Ignition Coil-On-Plug (COP) Test
(GM 3.5L, 4.2L)

Ignition Coil-On-Plug (COP) Test (GM 3.5L, 4.2L)

Testing the ignition coils on your 3.5L 5 cylinder or 4.2L 6 cylinder is not that hard to do and I'll show you how to do it in this tutorial.

As you may already be aware, this type of ignition system is known as COP coil system. The acronym COP stands for: Coil On Plug, and refers to the fact that there's an ignition coil sitting on top of each spark plug.

To help you navigate this article, here are its main points:

  1. Symptoms of a BAD COP Ignition Coil.
  2. What Tools Do I Need to Test the COP Coils
  3. What Does the COP Coil Do/Work?
  4. Circuit Descriptions of the COP Coils.
  5. Common Causes of a Misfire Diagnostic Trouble Code (DTC).
  6. TEST 1: Checking for Misfire Codes.
  7. TEST 2: Check the Ignition Coil for Spark.
  8. TEST 3: Swap the ‘No Spark’ COP Coil.
  9. TEST 4: Cylinder Balance Test.
  10. TEST 5: Most Common Cause of a P0300.
  11. Where to Buy a COP Ignition Coil.

Symptoms of a BAD COP Ignition Coil

The most obvious symptom, you'll see when a COP ignition coil goes BAD, is a miss at idle or when you accelerate. This miss being called a misfire in modern tech lingo.

You're also gonna' see the check engine light (CEL) shining nice and bright on your instrument cluster.

You'll also see one or several of the following symptoms of a BAD ignition coil (COP coil):

  1. Diagnostic Trouble Codes:
    1. P0300: Random Cylinder Misfire.
    2. P0301: Cylinder #1 Misfire.
    3. P0302: Cylinder #2 Misfire.
    4. P0303: Cylinder #3 Misfire.
    5. P0304: Cylinder #4 Misfire.
    6. P0305: Cylinder #5 Misfire.
    7. P0306: Cylinder #6 Misfire.
  2. Rough idle.
  3. Smell of raw gasoline coming out of the tailpipe.
  4. BAD gas mileage.
  5. Won't pass the emissions test.

What Tools Do I Need to Test the COP Coils

The most important tool that you're gonna' need is a spark tester. I'm gonna' recommend one that is the most effective (and the most inexpensive) out there: the HEI spark tester (OTC 6589).

From personal experience (I work full-time as an automotive tech)... the HEI spark tester is a must have tool. You don't need to interpret the color of the spark or the weakness of it. With the HEI spark tester... if it sparks... the ignition coil is good.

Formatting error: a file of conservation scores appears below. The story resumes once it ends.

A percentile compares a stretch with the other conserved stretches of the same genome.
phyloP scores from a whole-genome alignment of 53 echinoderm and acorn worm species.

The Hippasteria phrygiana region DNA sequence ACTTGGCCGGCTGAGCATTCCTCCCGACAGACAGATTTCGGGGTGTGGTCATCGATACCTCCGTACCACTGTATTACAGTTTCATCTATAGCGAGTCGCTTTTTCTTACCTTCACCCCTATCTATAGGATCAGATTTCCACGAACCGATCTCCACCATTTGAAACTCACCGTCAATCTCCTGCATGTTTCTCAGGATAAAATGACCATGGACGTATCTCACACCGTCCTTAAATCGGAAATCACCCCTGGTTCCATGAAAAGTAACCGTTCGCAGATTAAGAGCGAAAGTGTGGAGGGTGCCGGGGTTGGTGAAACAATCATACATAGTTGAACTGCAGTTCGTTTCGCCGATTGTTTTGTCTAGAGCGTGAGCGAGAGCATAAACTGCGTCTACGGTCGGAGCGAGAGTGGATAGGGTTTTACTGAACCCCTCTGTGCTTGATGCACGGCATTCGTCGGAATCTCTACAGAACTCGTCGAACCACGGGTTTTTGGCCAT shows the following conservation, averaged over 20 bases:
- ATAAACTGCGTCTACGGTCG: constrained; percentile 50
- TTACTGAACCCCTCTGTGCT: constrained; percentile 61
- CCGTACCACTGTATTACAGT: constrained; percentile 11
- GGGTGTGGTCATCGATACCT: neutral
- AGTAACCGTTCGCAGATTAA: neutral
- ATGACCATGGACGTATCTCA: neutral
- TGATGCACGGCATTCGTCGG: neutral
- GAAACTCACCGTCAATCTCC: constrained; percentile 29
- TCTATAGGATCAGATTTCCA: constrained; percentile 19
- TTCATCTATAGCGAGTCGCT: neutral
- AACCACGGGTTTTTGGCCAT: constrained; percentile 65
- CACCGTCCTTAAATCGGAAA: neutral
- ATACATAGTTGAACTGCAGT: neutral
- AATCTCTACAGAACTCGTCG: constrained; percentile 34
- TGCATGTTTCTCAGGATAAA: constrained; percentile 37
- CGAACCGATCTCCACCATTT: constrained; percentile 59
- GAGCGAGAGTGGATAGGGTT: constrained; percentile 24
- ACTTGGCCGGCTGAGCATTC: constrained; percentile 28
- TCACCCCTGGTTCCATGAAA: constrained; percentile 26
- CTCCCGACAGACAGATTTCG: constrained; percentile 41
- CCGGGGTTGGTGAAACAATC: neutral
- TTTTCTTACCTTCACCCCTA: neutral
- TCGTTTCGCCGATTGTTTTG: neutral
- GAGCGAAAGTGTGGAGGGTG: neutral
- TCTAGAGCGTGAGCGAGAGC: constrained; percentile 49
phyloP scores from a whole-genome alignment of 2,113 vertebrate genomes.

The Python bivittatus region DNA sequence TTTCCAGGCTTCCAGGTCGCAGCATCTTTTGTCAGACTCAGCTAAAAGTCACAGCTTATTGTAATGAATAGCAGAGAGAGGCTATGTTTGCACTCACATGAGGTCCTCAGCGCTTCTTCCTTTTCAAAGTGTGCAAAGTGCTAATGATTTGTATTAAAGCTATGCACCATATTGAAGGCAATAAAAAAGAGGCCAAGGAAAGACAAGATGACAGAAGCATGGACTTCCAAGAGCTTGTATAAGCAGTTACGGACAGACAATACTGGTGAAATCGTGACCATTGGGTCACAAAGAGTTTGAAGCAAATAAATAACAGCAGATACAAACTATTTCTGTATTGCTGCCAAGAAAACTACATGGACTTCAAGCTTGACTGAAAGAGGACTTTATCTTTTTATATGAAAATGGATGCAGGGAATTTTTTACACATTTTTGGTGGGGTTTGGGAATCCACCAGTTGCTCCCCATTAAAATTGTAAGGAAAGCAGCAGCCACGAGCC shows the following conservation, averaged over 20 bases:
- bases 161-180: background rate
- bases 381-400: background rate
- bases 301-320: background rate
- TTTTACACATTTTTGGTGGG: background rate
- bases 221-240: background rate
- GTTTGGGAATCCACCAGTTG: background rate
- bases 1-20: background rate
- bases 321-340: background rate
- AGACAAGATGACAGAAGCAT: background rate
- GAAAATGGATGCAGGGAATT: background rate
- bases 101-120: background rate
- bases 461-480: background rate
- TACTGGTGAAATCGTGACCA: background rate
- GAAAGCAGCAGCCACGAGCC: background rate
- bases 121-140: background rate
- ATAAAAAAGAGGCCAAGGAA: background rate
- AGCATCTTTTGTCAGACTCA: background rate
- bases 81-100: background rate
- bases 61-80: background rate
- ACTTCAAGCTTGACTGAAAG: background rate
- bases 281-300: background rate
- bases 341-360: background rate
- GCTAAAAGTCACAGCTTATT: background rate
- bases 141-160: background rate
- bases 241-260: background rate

1. An HEI spark tester.
    1. To find out more about this inexpensive yet accurate spark tester, go here: The HEI Spark Tester (The Best Spark Tester On the Market) (this article at: easyautodiagnostics.com).
    2. If you need to buy one, you can buy it here: OTC 6589 Electronic Ignition Spark Tester
  2. Scan tool.
    1. A scan tool is not needed to check the COP coils with the info I'm presenting in this tutorial... but it does come in handy to retrieve the misfire DTC (Diagnostic Trouble Code).
    2. Don't have one?... check out my recommendation: Abe's Scan Tool Recommendation.
  3. Wire piercing probe.
    1. Although this tool is not an absolute must, if you do buy one, you'll realize just how easy it makes testing the voltages inside the wires.
    2. If you need to see what this tool looks like, you can see it here: Wire Piercing Probe.

What Does the COP Coil Do/Work?

In a nutshell, the COP ignition coil's job is to create and deliver spark to the spark plug.

Its design allows for a more maintenance free ignition system... since you have less moving parts that may wear out and that eventually need to be replaced... like:

  1. A mechanical distributor assembly.
  2. Distributor cap.
  3. Distributor rotor.
  4. Spark plug wires.

Now, in case you're really curious about how it works... below is a very brief description of how it works:

  1. When you turn the Key and crank the engine:
    1. Power is supplied to circuit A.
    2. Ground is supplied to circuit C.
  2. The PCM (Powertrain Control Module = Fuel Injection Computer) gets the crankshaft position signal from the crank sensor.
  3. The PCM now activates each COP ignition coil.
    1. This activation signal (Triggering Signal) is supplied to circuit B.
    2. This Triggering Signal activates an ignition module (also known as the power transistor) within the ignition coil
    3. The ignition module, in turn, starts to switch the ignition coil 12 Volts On and Off (by interrupting the coil's ground circuit).
    4. Its the switching On and Off of the primary current (the fancy name for 12 Volts) that causes the COP coil to spark.
  4. With all 3 signals supplied, the ignition coil now starts to spark.

Circuit Descriptions of the COP Coils

Each COP ignition coil on your engine has 3 wires going to it (or coming out of it).

Each wire, independent of its specific color, can be identified with a letter.

These letters are A, B, and C.

Each one has a specific job to do. Below are their job descriptions.

IMPORTANT: The color of the middle wire will be different for each COP ignition coil... and this is normal. What will be the same, even if the color of the wire is different, is its job description.

#1 Ignition Coil Circuits
Pin Wire Color Description
A Pink 12 Volt Ignition Power
B Purple Triggering Signal from PCM
C Black Ground


Buick Vehicles:

  • Rainier 4.2L
    • 2004, 2005

Chevrolet Vehicles:

  • Colorado 3.5L
    • 2004, 2005, 2006
  • Trailblazer
    • 2002, 2003, 2004, 2005

GMC Vehicles:

  • Canyon 3.5L
    • 2004, 2005, 2006
  • Envoy
    • 2002, 2003, 2004, 2005

Hummer Vehicles:

  • H3
    • 2006

Isuzu Vehicles:

  • Ascender
    • 2004, 2005

Isuzu Vehicles:

  • I-280
    • 2006
  • I-290
    • 2007, 2008
  • I-350
    • 2006
  • I-370
    • 2007, 2008

Oldsmobile Vehicles:

  • Bravada
    • 2004

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Steve Martin

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